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5 Lawn and Landscape Business Mistakes

Grow your lawn and landscaping business by offering excellent service.

Running a lawn and landscaping business isn’t always easy, and you face challenges such as hiring issues, flaky customers and competition from everyone with a lawn mower. But providing top-notch service is one way to stand out above all the rest.

If you ask many customers, finding and hiring a good lawn or landscaping company is no easy task. I’ve been in that position as a customer, and have seen the full gamut of service issues in the past year. I had to hire a company to maintain my property while I was out of the country for a year, and I’m in the processing of hiring a company to remove a large tree.

Based on my many experiences getting bids and working with lawn, landscaping and tree companies, here are five lawn and landscape customer service mistakes, and the service lessons they offer:

Having a wonky website

As I’ve gone through the process of getting bids for removal of an overmature hackberry tree in my yard, I’ve encountered many weird websites. Some tree removal company websites have an online form that asks the customer to submit their information, but then they fail to respond to inquiries. In one case, I submitted my information and got a strange follow-up email that didn’t name the company and mentioned electrical services. I imagine the company hired a cheap or inexperienced website provider that slapped up a site and forgot to change the copy from a previous client.

Service lesson: If you’re going to use a website for lead generation, invest the time and money to make sure it’s done correctly and maintained well. And always respond quickly to inquiries.

Complaining to prospective clients

Showing up to take a look at a property and make a bid offers a chance for your service to shine. But too many lawn and landscape providers throw away this valuable opportunity by complaining about the state of the industry, offering too much information or failing to provide a written bid. One service provider I spoke to talked for 20 minutes about hiring woes, which made me doubt his ability to provide consistent lawn service for the year I was going to be out of the country. I wondered what would happen if his workers quit or got sick.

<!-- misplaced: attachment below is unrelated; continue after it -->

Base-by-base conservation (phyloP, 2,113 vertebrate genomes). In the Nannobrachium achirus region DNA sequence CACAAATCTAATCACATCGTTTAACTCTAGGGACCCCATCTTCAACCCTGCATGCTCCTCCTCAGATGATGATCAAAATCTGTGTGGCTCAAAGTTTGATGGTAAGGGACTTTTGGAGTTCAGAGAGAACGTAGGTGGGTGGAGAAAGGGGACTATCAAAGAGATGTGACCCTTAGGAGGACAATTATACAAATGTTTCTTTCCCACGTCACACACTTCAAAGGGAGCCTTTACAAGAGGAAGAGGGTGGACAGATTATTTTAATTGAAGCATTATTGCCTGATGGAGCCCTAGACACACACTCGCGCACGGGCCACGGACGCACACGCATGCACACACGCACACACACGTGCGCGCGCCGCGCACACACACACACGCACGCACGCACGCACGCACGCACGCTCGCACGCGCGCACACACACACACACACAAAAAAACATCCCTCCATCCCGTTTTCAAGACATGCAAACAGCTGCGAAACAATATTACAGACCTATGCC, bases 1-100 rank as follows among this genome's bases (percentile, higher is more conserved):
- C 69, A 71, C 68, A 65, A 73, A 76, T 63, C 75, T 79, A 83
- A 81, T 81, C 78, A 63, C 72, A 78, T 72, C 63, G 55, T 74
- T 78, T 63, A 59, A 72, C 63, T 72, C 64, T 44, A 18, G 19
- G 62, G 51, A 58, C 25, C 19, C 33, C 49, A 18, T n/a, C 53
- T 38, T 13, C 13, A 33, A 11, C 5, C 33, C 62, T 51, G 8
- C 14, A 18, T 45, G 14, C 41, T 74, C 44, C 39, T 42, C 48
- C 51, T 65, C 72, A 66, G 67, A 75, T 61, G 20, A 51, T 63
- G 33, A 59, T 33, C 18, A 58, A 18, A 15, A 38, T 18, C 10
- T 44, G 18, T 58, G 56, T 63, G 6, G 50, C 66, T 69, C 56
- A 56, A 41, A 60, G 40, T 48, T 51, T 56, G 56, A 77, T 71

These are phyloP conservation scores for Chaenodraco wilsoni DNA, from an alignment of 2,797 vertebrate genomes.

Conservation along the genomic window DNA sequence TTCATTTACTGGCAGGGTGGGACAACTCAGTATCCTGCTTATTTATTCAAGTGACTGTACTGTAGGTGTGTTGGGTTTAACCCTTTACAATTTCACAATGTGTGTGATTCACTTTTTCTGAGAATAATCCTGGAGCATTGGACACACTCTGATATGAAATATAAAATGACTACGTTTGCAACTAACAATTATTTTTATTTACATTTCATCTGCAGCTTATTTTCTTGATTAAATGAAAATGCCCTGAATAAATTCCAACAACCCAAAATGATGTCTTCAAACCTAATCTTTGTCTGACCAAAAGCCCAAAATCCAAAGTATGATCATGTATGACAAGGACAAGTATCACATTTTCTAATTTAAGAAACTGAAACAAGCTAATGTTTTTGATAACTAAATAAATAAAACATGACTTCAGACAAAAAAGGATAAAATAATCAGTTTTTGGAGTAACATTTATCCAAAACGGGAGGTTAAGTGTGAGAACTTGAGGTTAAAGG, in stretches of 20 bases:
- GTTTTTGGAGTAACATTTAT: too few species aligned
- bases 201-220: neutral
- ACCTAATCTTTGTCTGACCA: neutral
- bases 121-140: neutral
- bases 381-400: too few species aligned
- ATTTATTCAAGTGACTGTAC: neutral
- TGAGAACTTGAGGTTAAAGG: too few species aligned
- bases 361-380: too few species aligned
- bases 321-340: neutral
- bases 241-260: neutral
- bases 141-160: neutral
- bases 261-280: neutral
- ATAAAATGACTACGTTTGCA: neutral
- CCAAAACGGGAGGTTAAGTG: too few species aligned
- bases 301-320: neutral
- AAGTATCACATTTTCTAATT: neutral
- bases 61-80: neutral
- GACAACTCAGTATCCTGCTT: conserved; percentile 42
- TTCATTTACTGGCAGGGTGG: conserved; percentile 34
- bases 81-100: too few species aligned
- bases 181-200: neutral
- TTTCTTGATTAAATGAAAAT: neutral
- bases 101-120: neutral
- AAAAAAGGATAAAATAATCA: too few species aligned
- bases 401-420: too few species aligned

Service lesson: Think of the bidding process as your chance to make a great first impression on a customer. Show up when you say you will, keep the conversation focused on what needs to be done, stay positive and provide a written bid promptly.

Not having the right equipment

I recently got a bid from a highly rated tree service. The owner of the company, while looking at my tree, mentioned that the job really required a crane. He then told me he no longer has a crane, because he sold it, which morphed into a story about some personal issues that led to the sale of said crane. He then told me he still thought he could do the job, but I already had decided not to hire him due to doubts about his having the proper tools.

Service lesson: Make sure you have the right equipment to do a job before you head out to make a bid. If you’re unsure you can do a job, tell the customer you’ll need time to check availability of equipment and that you’ll get back to them promptly.

Ripping out plants “willy nilly”

Before leaving the country, I hired a landscaping company to do a yard cleanup to get my home ready to list on Airbnb. I initially talked with the owner, who seemed knowledgeable and competent. But then he sent inexperienced workers who randomly ripped out several plants I loved. It was very odd: they ripped out sky pencils and camellias on one side of my yard, but left the ones on the other side. And they mowed down an entire bed of lantanas in full bloom on one side of my fence, but left the bed on the other side. That experience was enough to make me part ways and seek out yet another company.

Service lesson: Make sure your employees have enough training to identify plants, and that they go into a job with clear instructions.

Leaving customers in the lurch

I finally hired a company to maintain my lawn while I was out of the country, and all seemed to be going well. I had a neighbor caring for my home, and she occasionally talked to the lawn care workers to make sure they avoided the lantanas and trimmed the holly properly. One day I received an angry email from the wife of the company owner, stating they were quitting. Apparently, they’d been annoyed with my neighbor but had never told me about the issue. The way they handled the personality conflict struck me as extremely unprofessional since I was never told there was a problem.

Service lesson: If you have issues with a customer, be mature and professional. Address the problem calmly and never quit in a huff. If you need to part ways, give notice.

Even if you have more work than you can handle, providing top-notch service will set you apart from many other providers and allow you to be choosy about the customers and jobs you accept so you’re left with the cream of the crop.